Those of us communicating on the NEA site about the pervasiveness of workplace bullying in our nation’s schools–indeed the NEA article is called “Bullying of Teachers Pervasive in Many Schools”–are troubled. None of our recent comments are posting. We are “stuck” at 682. NEA and Cindy Long, the article’s writer, are, thus far, unresponsive as to the reason why that is happening.

        Although I know little about statistical analysis, I do know each educator courageous enough to communicate on the NEA site represents a significant number of other abused and frightened educators from around the nation. That’s important. By the numbers of comments, there is no denying the pervasiveness of workplace bullying in schools. We believe NEA can help.

        I include here a quote from David Lawrence Jr., Chair of The Children’s Movement of Florida. I often turn to Mr. Lawrence’s quote as a guide to staying the course. It is not an easy course.

        Here’s the quote:

        “Real progress requires pushing and shoving and urging and cajoling and coaxing – and then pushing some more (courteously when you can, not so mannerly if the former doesn’t work).”

        Those of us who are communicating on the NEA site have courteously pushed, shoved, urged, cajoled and coaxed NEA to address the prevalence of workplace bullying in our nation’s schools– so far to no avail. Maybe the New Workplace Institute can help us in our courteous–perhaps “not so mannerly”– quest for NEA’s assistance.

        Thanks so much. I look forward to your response.

        Kim Werner

        Kim Werner

      • Kim, I wish that I could be of more active assistance, but unfortunately the New Workplace Institute isn’t in a position to engage in such advocacy efforts on behalf of individuals or groups of individuals. Much of it is due to lack of time and resources; I’m loaded up with commitments, and taking on more is not wise at this point. I’m sure I’ll be writing more about bullying of teachers in the future, and I hope that will be helpful toward raising awareness of this severe problem in the schools.

  2. Hello,
    I was/am a frequent bullying victim. When the NEA “bullying blog” opened up, I was one of the original contributors, and continued to post throughout the 682 posts. I stopped for a while for a few reasons: I was asked to give my name to a reporter or writer. This caused an amazingly fearful response. If I am identified, I get fired for insubordination or some other “just” cause. Secondly, a family medical crisis came out of nowhere which sent our family into crisis mode. Third, my financial status has plummeted due to the basic fact that I have not gotten a raise in years, and everything else costs more. I am trying to cope with constant financial set backs, including losing payment for my part time job due to factors beyond my control, a fire in the engine of my car, an emergency well drilling to keep water in my house. It seems that all forces are against me. My one place where I could really vent, find support, and share experiences has now been suddenly and inexplicably shut down. It seems that we really were being observed while we were posting. I had the dark feeling of dread: as in: do not identify yourself at all costs, or your “friends” at the NEA will shut you down and “turn on you”. Well, it has been confirmed by Kim Werner, that it is true, we really have been shut down. I needed that blog. I still need it. Now what?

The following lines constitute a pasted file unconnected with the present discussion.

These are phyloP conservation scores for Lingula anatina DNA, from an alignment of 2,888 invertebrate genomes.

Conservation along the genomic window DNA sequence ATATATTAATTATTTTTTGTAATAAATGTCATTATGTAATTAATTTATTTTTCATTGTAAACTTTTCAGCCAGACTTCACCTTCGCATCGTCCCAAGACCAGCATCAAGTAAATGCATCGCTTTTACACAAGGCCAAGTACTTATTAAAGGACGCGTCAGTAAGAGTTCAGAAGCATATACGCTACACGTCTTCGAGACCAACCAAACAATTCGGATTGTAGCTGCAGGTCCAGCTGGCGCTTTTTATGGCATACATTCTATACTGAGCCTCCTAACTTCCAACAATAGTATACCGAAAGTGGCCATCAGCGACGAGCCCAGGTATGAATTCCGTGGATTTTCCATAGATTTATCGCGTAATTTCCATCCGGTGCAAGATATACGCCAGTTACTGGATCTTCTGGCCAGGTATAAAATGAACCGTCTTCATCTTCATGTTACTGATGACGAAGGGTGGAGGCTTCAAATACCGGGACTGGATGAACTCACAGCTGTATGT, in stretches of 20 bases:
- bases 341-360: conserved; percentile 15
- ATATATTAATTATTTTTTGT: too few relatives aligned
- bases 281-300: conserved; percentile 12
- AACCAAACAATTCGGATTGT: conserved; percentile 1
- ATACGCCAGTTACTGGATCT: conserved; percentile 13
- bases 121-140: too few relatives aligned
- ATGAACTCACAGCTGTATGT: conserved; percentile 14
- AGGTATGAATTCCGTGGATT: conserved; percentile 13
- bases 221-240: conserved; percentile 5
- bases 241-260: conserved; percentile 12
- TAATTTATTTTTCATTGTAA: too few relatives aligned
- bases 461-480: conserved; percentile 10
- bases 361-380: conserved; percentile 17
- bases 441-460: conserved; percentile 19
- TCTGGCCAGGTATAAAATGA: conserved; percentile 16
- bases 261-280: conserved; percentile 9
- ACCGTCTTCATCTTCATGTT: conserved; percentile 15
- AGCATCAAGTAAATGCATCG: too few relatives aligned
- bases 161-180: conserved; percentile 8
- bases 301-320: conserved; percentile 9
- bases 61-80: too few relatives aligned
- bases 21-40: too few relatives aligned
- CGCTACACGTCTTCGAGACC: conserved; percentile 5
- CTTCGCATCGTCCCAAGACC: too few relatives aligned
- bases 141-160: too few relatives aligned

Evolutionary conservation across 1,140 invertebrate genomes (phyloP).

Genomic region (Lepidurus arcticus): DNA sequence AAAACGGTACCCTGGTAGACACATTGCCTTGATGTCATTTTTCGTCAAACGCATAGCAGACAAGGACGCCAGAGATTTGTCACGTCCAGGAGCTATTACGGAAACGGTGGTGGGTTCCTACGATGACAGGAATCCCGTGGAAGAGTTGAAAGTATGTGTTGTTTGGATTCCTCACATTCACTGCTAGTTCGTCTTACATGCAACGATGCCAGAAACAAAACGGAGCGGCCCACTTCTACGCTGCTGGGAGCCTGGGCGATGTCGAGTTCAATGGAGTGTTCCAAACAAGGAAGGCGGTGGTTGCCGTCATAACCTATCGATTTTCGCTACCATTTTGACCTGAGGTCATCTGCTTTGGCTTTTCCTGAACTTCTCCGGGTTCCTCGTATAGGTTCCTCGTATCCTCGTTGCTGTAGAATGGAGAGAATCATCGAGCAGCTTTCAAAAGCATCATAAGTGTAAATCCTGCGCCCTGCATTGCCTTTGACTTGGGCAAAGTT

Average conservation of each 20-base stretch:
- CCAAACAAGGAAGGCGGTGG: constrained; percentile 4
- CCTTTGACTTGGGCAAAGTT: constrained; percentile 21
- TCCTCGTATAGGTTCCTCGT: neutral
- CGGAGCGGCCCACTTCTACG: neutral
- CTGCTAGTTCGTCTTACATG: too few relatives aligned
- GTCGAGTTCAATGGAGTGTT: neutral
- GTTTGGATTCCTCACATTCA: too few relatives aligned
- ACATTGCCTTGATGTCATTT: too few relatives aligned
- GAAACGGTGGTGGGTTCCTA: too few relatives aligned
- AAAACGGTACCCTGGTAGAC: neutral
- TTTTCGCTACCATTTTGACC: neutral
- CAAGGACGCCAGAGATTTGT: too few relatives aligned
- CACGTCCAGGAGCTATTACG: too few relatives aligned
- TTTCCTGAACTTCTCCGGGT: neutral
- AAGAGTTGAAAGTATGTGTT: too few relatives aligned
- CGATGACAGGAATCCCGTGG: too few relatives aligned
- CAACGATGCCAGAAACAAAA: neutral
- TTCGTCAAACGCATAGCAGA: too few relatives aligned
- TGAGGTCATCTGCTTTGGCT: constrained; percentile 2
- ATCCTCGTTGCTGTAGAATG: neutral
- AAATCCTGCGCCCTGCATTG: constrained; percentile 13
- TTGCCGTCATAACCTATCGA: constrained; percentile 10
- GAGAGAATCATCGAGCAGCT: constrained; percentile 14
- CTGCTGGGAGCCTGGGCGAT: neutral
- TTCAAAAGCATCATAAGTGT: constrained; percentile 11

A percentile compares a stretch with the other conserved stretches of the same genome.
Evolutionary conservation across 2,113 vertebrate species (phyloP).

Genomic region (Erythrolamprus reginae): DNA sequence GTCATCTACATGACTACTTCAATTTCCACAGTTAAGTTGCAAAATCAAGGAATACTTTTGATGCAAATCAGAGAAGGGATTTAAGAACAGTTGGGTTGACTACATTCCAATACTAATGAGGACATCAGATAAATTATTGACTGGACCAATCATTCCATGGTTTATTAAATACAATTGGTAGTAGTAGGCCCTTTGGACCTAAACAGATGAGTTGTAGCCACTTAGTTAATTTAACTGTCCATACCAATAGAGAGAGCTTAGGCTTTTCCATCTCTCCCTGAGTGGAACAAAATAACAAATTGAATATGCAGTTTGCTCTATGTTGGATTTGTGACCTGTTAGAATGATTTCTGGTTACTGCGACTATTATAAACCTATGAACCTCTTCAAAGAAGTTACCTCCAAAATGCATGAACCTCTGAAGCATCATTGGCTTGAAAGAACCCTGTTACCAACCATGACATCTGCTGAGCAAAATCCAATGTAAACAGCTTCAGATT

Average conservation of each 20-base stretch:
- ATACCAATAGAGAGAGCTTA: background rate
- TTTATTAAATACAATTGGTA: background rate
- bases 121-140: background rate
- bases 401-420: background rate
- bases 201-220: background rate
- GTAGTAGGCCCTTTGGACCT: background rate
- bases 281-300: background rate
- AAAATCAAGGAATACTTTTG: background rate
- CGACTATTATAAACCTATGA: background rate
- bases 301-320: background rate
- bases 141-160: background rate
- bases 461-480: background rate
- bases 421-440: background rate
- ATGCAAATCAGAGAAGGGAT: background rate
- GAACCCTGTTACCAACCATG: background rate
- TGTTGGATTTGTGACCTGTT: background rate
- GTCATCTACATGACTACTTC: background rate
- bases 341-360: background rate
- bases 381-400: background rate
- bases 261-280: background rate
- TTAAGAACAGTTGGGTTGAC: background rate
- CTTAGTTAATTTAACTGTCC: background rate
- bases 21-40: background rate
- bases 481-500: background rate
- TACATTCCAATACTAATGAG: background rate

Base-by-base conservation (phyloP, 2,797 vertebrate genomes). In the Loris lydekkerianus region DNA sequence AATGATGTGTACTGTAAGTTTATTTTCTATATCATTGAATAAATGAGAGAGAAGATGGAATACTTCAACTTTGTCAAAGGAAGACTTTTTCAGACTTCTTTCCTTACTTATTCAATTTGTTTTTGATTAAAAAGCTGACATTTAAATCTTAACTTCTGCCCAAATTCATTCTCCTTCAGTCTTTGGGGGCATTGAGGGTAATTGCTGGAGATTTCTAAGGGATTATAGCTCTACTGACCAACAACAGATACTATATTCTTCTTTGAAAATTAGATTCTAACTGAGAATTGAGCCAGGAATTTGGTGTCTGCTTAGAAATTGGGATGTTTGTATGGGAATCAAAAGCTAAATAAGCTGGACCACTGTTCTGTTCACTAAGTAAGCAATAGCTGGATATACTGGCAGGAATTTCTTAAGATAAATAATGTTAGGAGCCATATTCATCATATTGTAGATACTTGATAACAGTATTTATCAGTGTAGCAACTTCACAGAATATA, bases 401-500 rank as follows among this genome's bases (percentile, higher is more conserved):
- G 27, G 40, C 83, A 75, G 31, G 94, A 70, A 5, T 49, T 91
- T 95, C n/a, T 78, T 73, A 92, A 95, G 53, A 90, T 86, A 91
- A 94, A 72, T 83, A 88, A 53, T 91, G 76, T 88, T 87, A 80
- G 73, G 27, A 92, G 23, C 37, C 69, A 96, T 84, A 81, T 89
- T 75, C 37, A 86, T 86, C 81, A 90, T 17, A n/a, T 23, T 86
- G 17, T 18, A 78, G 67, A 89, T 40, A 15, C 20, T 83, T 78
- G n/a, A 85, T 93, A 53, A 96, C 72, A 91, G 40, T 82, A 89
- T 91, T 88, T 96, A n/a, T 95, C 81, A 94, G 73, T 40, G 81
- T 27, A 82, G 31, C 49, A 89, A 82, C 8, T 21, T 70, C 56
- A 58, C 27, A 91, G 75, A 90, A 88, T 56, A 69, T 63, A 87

3. Dear Joe Shmoe,

    I remember telling people I felt as if I were being chased by demons. Every aspect of my life was out of control. The mechanical problems, medical issues, family crises, financial issues, and creepy negative experiences were relentless (on top of the bullying). It was overwhelming and by far the worse time of my life.

    I am no longer a member of the LinkedIn Workplace Bullying group, but I found a LOT of support there.

  4. David,

    Your writing about the pervasiveness of workplace bullying for teachers is exactly what bullied teachers need. Thank you! I sent the NEA article’s link ( to you so that you would know of the numbers. Although 682 responses is significant, there would be many more responses by now if participants’ responses were posting. In fact, new people were joining us. That article had become a “go-to” place of some catharsis for bullied teachers from across the nation. I and others find it troubling that responses are not now–and I don’t want to use the word “allowed”–posting.

    Again, sincere thanks.